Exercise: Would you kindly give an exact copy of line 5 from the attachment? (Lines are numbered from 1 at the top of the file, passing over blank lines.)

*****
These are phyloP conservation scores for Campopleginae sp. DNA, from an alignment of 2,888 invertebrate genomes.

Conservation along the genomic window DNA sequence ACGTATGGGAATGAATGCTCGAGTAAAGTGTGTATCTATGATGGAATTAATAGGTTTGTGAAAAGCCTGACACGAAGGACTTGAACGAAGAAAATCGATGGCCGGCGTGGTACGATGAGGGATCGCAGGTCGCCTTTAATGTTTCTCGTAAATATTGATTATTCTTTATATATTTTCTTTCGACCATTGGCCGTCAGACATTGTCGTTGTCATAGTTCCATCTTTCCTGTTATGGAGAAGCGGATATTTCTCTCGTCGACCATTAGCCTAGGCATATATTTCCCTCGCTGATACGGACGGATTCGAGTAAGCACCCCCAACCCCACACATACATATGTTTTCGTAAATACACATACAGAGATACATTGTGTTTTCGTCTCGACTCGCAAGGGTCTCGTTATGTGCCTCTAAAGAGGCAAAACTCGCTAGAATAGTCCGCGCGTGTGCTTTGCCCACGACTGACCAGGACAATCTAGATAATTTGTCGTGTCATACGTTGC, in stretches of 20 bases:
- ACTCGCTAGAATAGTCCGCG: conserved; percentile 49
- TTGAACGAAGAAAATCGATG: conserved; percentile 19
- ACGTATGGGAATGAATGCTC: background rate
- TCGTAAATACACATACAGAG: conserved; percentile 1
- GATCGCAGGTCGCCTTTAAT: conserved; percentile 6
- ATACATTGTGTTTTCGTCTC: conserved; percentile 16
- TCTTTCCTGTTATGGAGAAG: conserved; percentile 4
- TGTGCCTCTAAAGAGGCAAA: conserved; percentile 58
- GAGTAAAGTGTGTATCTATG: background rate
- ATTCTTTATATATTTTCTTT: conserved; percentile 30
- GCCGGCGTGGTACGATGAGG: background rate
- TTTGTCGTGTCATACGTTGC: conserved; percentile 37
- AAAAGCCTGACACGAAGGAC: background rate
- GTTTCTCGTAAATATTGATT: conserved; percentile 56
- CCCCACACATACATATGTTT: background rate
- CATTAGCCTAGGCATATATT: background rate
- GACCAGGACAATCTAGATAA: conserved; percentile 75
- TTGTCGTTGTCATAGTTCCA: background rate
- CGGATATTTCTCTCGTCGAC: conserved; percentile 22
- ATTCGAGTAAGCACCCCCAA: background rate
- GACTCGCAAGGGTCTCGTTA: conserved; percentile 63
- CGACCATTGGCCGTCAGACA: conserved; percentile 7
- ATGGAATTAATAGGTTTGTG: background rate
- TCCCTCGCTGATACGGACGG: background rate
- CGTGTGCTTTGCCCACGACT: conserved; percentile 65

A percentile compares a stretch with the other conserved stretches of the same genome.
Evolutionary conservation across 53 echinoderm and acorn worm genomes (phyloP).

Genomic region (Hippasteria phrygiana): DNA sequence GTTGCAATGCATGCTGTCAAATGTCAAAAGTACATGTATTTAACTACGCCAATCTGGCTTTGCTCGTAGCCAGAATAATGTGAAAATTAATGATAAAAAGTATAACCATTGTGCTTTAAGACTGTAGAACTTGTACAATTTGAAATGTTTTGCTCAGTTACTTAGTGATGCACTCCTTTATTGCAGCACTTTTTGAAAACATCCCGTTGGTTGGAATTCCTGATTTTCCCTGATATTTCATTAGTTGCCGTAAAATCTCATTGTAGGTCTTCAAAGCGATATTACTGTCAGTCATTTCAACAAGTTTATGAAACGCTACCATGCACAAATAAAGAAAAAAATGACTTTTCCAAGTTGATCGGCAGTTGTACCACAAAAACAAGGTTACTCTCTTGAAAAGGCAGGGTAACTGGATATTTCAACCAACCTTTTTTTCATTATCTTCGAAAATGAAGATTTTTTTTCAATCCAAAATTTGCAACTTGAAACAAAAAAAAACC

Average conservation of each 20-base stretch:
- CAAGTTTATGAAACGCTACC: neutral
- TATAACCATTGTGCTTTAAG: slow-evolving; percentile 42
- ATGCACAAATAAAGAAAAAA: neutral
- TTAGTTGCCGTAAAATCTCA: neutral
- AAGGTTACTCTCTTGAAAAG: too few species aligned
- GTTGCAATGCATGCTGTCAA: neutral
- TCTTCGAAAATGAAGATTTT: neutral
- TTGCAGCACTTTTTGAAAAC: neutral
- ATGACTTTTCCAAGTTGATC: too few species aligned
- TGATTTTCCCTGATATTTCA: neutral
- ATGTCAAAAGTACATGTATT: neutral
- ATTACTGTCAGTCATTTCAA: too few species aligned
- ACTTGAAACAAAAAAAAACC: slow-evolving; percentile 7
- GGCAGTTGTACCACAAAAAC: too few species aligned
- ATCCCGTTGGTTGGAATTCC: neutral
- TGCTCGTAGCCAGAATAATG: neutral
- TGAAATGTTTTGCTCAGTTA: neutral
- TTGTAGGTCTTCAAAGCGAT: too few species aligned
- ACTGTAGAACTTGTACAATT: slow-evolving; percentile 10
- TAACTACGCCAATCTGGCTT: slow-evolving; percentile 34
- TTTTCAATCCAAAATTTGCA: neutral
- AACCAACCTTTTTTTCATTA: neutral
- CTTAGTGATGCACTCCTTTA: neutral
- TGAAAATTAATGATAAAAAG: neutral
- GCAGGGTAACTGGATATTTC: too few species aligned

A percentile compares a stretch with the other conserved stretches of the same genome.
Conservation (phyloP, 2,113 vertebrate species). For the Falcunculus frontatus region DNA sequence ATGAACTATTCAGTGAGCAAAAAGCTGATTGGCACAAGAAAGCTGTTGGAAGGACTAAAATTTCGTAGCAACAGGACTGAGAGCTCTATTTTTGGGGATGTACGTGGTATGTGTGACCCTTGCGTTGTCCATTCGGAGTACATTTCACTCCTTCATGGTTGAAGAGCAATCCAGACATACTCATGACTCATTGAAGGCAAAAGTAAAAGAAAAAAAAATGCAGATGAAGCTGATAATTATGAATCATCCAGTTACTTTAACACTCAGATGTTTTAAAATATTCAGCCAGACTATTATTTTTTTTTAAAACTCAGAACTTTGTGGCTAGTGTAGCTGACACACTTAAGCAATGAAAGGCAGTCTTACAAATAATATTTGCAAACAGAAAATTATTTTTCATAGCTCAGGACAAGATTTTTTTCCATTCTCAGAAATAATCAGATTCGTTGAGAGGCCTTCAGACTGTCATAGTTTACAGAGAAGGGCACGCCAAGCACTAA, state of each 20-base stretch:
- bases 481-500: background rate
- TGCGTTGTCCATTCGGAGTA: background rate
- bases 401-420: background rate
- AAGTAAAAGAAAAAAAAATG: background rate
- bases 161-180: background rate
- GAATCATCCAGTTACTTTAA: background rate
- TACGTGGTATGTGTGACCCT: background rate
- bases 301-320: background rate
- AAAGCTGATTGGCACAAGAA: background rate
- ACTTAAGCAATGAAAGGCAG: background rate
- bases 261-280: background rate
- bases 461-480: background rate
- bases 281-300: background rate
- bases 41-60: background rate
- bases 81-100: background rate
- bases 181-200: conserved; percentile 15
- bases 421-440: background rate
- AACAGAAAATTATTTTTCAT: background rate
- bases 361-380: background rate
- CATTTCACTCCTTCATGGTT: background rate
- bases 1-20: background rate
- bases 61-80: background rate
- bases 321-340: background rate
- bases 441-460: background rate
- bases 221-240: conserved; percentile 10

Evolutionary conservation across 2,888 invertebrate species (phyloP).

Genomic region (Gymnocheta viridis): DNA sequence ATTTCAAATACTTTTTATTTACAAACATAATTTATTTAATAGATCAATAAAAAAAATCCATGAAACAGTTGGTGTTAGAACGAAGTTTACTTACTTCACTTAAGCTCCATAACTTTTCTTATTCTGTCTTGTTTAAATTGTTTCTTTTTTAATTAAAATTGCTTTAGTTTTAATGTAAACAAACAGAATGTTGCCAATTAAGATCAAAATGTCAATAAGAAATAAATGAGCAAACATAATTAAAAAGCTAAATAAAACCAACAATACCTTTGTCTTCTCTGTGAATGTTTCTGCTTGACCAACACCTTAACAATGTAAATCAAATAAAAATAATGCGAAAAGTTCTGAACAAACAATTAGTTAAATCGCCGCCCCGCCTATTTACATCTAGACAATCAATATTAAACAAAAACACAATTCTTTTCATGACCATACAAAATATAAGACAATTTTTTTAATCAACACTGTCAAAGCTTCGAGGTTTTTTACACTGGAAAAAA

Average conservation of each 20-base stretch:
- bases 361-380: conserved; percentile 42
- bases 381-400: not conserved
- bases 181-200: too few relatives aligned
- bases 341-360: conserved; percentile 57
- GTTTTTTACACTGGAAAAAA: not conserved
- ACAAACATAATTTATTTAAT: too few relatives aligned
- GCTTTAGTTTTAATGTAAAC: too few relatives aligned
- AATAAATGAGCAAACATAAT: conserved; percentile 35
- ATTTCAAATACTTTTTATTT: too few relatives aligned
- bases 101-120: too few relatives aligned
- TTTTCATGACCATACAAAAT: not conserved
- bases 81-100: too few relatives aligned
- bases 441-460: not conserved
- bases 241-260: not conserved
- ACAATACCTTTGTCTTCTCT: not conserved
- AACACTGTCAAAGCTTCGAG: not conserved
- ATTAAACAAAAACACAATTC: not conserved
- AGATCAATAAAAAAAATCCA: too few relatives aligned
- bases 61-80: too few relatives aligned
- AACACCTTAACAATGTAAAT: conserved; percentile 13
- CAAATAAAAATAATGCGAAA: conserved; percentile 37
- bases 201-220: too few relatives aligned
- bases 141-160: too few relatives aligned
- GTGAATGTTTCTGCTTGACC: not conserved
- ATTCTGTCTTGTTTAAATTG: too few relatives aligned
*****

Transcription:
- ACGTATGGGAATGAATGCTC: background rate